“Lower oil prices are more of a net positive for the Australian economy than for Canada.”

Headline inflation, currently at 1.7%, should be expected to remain below the 2-3% target range in the near term given the dramatic recent decline in oil prices. This provides considerable scope for the RBA to delay any increases in the policy rate until at least the second half of the year.

The continued collapse of iron ore prices and the decline in oil prices has prompted some speculation that the RBA will lower rather than raise rates in the near term, especially after the Bank of Canada recently lowered its policy rate in response to the decline in oil prices. It is possible that the RBA will do so.

However, it should be noted that lower oil prices are more of a net positive for the Australian economy than for Canada. And the lower Australian dollar has meant that there will be a broader compensation for the end of the mining boom than just strong growth in interest-sensitive sectors (e.g. construction). In particular, non-mining exports (e.g. higher education and tourism) can be expected to perform well. A robust recovery in the United States also provides some offset for the weaker-than-normal (but still fast) growth in China.

Overall, then, I would recommend the RBA maintain, but not lower, its already low policy rate and monitor how effectively the lower dollar stimulates non-mining exports. Any change in policy direction should be signalled by public communications (i.e. moving away from a reference to “a period of stability in interest rates” in policy statements) rather than trying to surprise markets, as was recently done by the Swiss National Bank in terms of its unconventional monetary policies.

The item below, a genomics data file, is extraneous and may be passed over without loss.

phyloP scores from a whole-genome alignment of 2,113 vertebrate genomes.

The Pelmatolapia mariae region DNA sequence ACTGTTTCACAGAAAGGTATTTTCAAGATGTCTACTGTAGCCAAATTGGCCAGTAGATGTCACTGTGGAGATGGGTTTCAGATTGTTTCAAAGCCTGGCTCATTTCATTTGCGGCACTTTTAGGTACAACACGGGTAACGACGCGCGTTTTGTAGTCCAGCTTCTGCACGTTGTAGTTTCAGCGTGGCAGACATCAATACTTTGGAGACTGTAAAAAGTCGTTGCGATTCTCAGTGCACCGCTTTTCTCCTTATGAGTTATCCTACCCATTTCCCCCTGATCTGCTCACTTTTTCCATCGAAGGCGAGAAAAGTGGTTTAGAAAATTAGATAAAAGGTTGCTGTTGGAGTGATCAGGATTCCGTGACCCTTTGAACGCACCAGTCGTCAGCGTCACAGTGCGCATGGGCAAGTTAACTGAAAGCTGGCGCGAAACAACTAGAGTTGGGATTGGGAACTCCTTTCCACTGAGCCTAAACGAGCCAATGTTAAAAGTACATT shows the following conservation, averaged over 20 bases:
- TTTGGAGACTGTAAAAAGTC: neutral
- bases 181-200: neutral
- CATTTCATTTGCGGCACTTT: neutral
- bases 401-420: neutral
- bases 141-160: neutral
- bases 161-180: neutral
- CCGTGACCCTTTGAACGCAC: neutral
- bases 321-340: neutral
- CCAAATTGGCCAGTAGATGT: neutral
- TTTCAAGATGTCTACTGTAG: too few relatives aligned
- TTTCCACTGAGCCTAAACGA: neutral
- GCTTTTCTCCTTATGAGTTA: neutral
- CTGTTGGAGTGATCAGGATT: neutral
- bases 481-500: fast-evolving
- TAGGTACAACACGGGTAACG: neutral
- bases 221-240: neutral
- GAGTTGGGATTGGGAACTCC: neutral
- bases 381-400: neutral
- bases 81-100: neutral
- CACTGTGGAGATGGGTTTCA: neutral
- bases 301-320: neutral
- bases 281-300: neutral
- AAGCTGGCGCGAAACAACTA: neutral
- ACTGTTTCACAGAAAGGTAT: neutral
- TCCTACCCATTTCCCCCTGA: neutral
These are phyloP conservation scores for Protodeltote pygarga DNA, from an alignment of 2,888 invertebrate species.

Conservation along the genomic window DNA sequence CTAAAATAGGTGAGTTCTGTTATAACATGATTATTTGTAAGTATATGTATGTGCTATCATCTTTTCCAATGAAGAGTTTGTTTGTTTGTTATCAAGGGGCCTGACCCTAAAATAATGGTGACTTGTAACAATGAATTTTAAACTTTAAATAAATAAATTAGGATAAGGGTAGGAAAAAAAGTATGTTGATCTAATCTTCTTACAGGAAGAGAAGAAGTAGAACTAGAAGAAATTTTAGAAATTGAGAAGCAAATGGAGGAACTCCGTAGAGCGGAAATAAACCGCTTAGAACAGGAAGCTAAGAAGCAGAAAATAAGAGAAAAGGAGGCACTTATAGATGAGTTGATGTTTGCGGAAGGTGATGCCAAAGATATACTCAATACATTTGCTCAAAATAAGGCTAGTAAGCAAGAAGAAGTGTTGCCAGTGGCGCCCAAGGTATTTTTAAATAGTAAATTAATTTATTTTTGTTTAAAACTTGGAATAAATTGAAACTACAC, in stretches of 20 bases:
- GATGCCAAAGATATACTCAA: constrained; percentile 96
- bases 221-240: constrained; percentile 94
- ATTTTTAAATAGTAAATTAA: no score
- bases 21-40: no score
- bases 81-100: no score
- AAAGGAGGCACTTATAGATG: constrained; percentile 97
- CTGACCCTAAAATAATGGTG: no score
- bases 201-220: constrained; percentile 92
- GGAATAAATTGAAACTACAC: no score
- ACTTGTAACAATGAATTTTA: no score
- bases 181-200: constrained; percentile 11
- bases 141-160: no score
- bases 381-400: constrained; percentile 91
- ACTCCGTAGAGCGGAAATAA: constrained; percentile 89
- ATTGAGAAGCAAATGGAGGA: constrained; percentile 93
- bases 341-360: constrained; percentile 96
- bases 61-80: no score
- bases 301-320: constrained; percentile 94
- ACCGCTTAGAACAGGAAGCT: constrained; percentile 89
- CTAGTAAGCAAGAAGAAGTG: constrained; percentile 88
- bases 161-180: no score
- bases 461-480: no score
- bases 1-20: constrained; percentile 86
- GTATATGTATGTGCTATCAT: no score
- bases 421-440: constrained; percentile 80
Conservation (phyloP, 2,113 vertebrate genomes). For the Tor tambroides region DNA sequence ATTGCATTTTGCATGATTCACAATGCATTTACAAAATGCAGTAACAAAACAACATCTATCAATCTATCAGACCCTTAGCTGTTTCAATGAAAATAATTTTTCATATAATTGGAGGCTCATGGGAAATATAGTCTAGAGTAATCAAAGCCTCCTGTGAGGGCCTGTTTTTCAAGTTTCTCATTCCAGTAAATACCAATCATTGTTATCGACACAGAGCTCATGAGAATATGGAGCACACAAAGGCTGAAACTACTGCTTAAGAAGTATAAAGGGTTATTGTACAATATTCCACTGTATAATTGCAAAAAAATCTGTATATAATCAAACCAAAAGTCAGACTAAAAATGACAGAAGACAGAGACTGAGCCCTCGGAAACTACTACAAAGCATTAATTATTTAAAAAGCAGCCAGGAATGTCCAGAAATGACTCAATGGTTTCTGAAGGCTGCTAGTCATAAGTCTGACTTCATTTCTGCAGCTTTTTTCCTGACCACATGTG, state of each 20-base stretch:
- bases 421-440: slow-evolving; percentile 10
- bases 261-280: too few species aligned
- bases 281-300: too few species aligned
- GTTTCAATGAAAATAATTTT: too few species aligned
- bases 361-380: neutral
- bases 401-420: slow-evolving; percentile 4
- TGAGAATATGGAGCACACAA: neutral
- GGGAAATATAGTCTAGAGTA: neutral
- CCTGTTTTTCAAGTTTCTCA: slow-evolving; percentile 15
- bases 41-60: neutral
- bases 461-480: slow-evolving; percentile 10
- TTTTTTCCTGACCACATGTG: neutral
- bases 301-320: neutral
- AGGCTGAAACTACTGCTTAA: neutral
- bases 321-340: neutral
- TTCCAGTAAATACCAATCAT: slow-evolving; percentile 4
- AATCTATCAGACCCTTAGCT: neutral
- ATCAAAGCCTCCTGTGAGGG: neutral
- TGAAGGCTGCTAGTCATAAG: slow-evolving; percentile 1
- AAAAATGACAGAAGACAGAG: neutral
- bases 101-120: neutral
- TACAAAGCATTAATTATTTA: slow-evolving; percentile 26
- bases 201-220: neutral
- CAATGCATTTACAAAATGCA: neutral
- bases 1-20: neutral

John Romalis, Professor of Economics at the University of Sydney:

There seems to be insufficient reason to change the current target cash rate. Inflation still seems likely to remain at moderate levels. Below-trend GDP growth and no obvious indicators of rapid expansion suggest that a low cash rate is still appropriate.

Jeffrey Sheen, Professor and Head of Department of Economics, Macquarie University, Editor, The Economic Record, CAMA:

“There is significant potential for destabilisation of asset markets within Europe.”

In the last two months, observed indicators of the Australian economy have weakened marginally. Aggregate hours worked declined by an annualised 3.7%, though the unemployment rate has fallen slightly to 6.1%. Inflation is at the bottom end of the RBA’s target range, helped down by the fall in energy and transport costs, which are likely to remain low for some time.

The trade-weighted index has depreciated significantly in the last half-year (by 15% annualised), which should eventually boost net exports. However, more depreciation is needed to seriously stimulate the below-normal growth of the Australian economy.

External risks have increased as a result of the recent election in Greece. There is significant potential for destabilisation of asset markets within Europe. The ECB will surely conduct large quantitative easing, helping to keep interest rates low.

The strengthening US economy is a major positive influence for the global economy, but not enough to prevent the IMF from predicting weakening global growth in 2015.

Overall, this indicates that the RBA should be delaying any plans to raise the cash rate in the future, and increases the probability of a cut in the next few months. I recommend no change this month.

This article was originally published on The Conversation.